Molecular docking study to elucidate the anti-pruritic mechanism of selected natural ligands by desensitizing TRPV3 ion channel in Psoriasis: An in silico approach
Psoriasis is a chronic immune-mediated inflammatory skin disease, in which pruritus is a common feature and also affects the social well-being of individuals with psoriasis significantly. The transient receptor potential cation channel, subfamily V, member 3 (TRPV3) is believed to be involved in hypersensation and generation of itching in the case of psoriasis. The purpose of the present study was to find out suitable anti-pruritic agents and to establish the mechanism of actions of those anti-pruritic agents with the help of molecular docking studies, through which they can alleviate the itching and hypersensitivity problems in psoriasis. An extensive literature survey, pertaining to natural ligands having reported antipsoriatic activity was carried out. The crystal structure of the TRPV3 receptor was retrieved from rcsb.org. 3D structures of selected eleven natural ligands were prepared and optimized by ChemSketch free version 2015. Computational protein- ligand docking studies were carried out by AutoDock 4.2 simulator using the Lamarckian genetic algorithm. In this study, Hypericin showed a higher binding affinity (8.09 kcal/mol) and fitted into the active pocket of TRPV3. Results revealed that Hypericin might be the candidates to be employed as an anti-pruritic agent in the case of psoriasis to desensitize the TRPV3 ion channel.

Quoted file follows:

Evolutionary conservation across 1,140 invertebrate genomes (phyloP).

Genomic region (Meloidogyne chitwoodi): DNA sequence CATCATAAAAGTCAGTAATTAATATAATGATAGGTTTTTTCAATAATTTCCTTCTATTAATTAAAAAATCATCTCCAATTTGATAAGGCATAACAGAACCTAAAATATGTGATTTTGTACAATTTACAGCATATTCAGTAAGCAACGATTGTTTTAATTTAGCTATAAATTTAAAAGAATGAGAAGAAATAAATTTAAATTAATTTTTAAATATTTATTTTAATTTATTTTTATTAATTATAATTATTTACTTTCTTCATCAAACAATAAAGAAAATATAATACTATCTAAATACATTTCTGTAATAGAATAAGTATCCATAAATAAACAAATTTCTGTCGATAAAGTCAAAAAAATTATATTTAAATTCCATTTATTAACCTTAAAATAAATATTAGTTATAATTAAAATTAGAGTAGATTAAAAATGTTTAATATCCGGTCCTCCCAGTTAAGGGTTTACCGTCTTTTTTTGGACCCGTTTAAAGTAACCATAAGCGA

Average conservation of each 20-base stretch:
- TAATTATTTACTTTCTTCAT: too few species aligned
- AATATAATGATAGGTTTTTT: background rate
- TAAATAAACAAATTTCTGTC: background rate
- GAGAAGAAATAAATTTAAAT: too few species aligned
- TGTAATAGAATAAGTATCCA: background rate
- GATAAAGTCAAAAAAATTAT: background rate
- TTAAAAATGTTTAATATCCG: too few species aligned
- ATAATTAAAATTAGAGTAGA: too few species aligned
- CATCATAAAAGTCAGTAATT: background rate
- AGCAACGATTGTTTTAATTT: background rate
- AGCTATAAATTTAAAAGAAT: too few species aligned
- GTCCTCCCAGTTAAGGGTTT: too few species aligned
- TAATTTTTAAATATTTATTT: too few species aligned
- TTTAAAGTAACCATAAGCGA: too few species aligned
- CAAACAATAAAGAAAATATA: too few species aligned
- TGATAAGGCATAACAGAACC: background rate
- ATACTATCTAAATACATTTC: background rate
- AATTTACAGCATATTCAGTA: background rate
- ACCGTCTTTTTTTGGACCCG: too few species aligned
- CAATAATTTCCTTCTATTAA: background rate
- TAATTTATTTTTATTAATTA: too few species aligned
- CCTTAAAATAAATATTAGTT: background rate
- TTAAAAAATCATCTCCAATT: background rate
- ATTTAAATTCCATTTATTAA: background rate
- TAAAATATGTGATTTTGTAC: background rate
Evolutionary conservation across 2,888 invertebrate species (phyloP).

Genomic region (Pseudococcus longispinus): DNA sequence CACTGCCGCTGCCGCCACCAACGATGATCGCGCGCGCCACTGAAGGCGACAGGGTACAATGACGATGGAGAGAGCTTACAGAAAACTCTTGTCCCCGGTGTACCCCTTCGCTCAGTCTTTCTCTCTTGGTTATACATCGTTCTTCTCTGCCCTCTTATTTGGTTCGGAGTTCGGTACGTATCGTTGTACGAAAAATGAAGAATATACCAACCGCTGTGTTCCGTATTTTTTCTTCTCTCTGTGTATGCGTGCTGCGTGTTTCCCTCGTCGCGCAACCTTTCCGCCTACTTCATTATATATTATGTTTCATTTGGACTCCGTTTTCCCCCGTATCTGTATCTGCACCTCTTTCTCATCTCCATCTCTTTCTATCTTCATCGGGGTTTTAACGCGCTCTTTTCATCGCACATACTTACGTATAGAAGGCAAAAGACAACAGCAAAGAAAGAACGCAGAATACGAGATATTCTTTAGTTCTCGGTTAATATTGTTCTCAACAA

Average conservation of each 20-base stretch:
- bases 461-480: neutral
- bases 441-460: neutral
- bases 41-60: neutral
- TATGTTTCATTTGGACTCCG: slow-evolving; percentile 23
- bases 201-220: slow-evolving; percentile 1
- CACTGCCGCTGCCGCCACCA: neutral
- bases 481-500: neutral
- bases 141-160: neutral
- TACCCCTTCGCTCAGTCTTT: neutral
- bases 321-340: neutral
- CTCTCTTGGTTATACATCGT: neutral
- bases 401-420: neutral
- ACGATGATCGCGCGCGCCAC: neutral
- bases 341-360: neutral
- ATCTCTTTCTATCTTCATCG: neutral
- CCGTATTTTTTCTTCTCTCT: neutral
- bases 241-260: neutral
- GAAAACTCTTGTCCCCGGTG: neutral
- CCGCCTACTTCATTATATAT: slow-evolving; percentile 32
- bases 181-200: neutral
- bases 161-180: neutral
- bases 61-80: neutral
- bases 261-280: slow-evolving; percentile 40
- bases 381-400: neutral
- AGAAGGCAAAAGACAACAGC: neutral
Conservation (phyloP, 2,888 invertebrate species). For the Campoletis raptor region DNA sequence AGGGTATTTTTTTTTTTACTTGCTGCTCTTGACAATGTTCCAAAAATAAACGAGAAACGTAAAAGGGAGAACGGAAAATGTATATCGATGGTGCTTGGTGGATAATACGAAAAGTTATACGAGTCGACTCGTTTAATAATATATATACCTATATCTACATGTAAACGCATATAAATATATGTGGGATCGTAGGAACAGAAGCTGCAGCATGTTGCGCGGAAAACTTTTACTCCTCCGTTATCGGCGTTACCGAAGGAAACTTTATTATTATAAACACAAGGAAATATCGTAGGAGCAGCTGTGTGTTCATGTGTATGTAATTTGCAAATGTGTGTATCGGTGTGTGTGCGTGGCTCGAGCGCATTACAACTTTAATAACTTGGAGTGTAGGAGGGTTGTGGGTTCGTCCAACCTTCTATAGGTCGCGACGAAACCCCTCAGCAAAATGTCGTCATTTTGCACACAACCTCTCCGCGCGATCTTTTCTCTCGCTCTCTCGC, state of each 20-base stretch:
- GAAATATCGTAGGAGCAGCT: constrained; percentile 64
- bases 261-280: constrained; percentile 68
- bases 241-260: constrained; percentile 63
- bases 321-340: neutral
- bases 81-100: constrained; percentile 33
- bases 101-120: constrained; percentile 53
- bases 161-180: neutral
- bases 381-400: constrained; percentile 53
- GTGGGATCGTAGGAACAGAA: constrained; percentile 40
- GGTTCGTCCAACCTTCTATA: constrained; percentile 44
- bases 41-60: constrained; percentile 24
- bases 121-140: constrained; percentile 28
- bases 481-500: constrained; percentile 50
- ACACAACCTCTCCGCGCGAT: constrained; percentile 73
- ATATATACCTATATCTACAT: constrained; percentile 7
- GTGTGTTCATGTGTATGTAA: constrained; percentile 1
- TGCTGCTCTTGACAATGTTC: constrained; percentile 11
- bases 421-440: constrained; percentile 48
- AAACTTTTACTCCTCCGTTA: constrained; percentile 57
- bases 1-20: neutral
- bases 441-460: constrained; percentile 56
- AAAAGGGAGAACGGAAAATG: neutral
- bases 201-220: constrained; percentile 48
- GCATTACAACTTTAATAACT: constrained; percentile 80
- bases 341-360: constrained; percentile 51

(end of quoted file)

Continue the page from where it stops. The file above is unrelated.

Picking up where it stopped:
Antipruritic activity; Binding affinity; Natural Ligands; Psoriasis; TRPV3
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